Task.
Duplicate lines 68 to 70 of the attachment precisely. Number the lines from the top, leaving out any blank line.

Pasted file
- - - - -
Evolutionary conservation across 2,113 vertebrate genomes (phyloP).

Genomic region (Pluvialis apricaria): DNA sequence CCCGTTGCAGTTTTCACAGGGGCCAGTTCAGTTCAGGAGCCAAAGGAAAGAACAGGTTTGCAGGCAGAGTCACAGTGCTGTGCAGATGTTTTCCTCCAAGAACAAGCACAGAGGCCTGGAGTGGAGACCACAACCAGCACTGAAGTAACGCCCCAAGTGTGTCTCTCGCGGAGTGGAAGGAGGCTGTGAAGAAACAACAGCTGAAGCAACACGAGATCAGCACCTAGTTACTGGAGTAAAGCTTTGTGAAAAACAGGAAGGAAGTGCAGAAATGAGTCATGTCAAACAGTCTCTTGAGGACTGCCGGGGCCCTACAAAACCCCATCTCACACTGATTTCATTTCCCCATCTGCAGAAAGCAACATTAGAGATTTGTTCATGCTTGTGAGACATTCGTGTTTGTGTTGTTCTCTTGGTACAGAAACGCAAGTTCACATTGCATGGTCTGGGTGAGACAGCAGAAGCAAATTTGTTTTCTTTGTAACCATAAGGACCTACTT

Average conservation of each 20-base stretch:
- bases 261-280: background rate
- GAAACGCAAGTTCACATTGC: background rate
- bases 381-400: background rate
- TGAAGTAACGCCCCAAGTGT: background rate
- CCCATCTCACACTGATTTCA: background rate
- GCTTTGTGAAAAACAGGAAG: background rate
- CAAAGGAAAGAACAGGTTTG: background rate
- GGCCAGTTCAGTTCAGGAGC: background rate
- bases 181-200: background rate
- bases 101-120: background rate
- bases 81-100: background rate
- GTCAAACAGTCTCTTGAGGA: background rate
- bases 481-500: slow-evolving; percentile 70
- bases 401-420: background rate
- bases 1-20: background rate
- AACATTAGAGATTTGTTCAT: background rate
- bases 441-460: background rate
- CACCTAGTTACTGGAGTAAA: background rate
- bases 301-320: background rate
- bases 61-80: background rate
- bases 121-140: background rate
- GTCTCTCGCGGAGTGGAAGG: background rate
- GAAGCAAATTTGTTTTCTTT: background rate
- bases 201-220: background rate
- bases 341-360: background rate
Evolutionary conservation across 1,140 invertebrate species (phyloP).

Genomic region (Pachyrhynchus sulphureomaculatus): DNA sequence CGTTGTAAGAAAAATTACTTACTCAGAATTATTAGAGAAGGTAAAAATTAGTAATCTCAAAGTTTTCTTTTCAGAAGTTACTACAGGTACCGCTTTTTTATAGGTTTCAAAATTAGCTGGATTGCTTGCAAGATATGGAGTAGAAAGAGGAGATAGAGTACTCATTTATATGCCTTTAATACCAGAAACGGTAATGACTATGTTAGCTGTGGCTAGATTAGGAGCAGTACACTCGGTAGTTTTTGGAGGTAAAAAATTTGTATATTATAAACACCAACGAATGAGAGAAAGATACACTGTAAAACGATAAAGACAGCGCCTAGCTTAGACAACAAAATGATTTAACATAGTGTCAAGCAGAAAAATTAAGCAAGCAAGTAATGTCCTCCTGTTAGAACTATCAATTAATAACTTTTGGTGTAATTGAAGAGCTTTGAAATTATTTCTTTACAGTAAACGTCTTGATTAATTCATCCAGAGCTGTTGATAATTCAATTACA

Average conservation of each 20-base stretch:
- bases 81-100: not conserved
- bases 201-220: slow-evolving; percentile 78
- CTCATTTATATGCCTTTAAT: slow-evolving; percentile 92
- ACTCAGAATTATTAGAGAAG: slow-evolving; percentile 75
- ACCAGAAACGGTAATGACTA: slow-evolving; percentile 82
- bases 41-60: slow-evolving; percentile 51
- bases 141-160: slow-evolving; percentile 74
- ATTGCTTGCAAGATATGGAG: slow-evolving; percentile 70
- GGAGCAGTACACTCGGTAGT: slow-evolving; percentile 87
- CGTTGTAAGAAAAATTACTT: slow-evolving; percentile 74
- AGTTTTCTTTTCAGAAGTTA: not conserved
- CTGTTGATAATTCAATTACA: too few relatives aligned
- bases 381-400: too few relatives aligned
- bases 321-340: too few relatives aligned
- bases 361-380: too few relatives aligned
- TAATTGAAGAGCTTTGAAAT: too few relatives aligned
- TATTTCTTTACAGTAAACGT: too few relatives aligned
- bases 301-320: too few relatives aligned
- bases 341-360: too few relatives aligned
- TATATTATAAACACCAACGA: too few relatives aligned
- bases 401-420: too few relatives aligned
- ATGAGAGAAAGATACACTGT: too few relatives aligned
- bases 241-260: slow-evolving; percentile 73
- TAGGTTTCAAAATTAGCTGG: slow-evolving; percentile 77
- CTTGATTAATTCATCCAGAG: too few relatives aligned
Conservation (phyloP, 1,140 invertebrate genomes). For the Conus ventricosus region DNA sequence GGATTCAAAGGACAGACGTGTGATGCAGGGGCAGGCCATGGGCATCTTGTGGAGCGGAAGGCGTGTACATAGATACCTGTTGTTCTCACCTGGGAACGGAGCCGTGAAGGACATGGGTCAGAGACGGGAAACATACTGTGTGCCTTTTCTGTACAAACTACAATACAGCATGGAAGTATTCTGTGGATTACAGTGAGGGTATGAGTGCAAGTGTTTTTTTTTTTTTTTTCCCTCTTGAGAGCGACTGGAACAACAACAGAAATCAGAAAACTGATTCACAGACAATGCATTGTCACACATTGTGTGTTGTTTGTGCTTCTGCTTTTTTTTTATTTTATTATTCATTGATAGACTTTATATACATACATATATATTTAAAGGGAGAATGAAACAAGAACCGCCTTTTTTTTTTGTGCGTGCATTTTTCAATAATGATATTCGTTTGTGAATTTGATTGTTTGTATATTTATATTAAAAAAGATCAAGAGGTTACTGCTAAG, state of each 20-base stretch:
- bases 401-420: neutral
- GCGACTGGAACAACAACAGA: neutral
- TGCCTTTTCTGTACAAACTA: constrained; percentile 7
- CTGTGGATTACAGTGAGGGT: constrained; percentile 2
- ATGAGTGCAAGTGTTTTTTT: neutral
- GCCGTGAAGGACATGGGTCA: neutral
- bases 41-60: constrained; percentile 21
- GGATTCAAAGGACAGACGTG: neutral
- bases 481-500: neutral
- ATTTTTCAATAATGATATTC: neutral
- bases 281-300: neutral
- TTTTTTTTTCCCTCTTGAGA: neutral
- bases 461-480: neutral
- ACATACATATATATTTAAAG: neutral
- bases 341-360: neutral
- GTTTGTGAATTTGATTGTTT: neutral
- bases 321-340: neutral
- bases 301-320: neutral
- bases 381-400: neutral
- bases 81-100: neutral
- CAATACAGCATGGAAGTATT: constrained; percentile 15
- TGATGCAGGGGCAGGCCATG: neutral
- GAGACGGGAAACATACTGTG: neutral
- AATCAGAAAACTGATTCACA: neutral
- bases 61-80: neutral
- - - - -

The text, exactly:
- bases 281-300: neutral
- TTTTTTTTTCCCTCTTGAGA: neutral
- bases 461-480: neutral